Published on June 29th, 2013 | by Amy Edwards0
Have Your Own Mind? ‘Social Proof’ Suggests Otherwise!
By Amy @BubbleJobs
As consumers in this day and age, we like to think that we have our own mind and we’re capable of making our own decisions on a daily basis, regardless of what anyone else thinks. I mean, it’s not like eCommerce sites ever push us towards a particular product or use the masses to convince us that product A is the right one for us, is it? Surely as savvy, forward-thinking consumers we’d see through such blatant manipulation techniques like that, right?
Erm… well, that’s where you’re wrong. You see, businesses use a little something called ‘Social Proof’ to influence our buying decisions every single day – and most of the time, we’re totally oblivious. Hang on a minute; Social What? Social Proof – it’s basically the theory that people follow the actions of others because they think that because the ‘crowd’ is doing it, that must be the right thing to do.
Whether it’s buying a certain product, walking in a certain direction or watching a certain TV show, with Social Proof, it’s all to do with peer pressure and following the herd. Marketers, eCommerce sites and even media organisations use this phenomenon everyday to push us into performing a certain act or following a particular course of action.
OK, that all sounds plausible, but as consumers, there’s no way we’d ever accept being pushed into doing something or behaving into a certain way so how do they do it? Well, it goes without saying that organisations use some pretty sneaky techniques to try and get us to do exactly what they want us to do.
Not sure what I’m talking about? OK, I’ll give you a few examples (and I should just warn you – you should prepare to feel totally played! ).
First up, if you’re an on-demand TV junkie like me, chances are you’ve been on either the BBC iPlayer, ITV Player or 4OD site recently. Yes? Then you must have seen the ‘Most Popular’ shows section? BAM: Social Proof at play! How about when you’ve finished a show and that helpful list comes up of ‘Shows Other People Watched Who Watched This’? Again; it’s Social Proof – and it’s tricking us into consuming a certain kind of content. Why? Because in our minds, we think that if that’s what everyone else is watching, then it must be good! * Don’t worry; I’ve known about Social Proof for a while and I still get suckered into these ones! *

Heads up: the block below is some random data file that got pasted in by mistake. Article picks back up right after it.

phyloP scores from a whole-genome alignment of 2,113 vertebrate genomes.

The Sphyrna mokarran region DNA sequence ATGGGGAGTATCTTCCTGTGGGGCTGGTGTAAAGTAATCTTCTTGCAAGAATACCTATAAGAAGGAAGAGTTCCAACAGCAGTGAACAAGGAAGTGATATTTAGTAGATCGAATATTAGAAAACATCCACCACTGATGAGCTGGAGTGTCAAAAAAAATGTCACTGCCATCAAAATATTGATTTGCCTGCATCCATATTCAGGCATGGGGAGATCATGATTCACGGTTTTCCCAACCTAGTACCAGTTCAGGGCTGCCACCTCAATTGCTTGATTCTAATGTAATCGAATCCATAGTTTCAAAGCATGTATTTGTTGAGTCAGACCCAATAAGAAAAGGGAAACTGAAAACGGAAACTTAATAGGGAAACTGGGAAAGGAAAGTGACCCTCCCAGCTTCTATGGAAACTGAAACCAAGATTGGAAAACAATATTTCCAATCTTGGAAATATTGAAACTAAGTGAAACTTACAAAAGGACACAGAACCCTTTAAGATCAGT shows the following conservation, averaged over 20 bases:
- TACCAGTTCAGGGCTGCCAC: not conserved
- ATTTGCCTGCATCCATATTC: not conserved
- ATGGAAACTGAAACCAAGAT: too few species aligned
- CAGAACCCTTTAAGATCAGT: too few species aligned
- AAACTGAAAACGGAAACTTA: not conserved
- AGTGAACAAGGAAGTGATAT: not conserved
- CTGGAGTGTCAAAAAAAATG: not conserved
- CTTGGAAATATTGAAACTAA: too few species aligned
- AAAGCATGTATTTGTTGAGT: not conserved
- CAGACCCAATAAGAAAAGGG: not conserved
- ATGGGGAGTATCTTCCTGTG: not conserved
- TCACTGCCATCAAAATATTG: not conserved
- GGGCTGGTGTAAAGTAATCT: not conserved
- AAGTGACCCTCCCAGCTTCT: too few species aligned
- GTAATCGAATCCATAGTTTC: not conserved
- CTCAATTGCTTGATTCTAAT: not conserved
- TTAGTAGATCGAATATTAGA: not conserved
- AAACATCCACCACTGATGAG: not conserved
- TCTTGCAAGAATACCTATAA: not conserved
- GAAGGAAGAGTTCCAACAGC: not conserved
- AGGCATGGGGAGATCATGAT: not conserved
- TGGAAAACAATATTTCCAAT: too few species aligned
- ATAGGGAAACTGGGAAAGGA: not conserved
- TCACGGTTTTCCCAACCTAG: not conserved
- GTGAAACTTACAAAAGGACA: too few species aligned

Social Proof is also pretty prevalent on eCommerce sites too. The most famous example? That’d be Amazon’s rather handy ‘People Who Bought This Also Bought’ feature. Come on, admit it; you’ve been caught out by that one haven’t you? It’s OK, I have too!
Other examples of Social Proof at work on eCommerce sites? Reviews and rankings are the most obvious example of Social Proof – but some sites even take these to the next level by including a profile of the reviewer that lists things like age, gender and occupation. Why? Because then the customer can scope out the reviewer that has a similar profile to them and really identify with what they’re saying. Clever eh?
Anything else? Well, just like those pesky on-demand TV sites, eCommerce stores also like to use the old ‘Best Sellers’ trick on their home page to try and steer you towards some of their more high profile products. And this one definitely works, especially when it comes to things like books, CDs and clothes – I mean, there’s no way everyone else can be wrong is there?! Oh, and we should probably buy it now before we miss out! Argh, got you again!
So there you go; next time you log onto BBC iPlayer to catch up with the latest episode of The Apprentice, jump onto Amazon to search for that new Mumford and Sons CD or waltz into Waterstones to pick up a nice book for your hols, just remember to watch out for those sneaky Social Proof marketing ploys – or you could end up with a lot more than you bargained for and a much lighter wallet!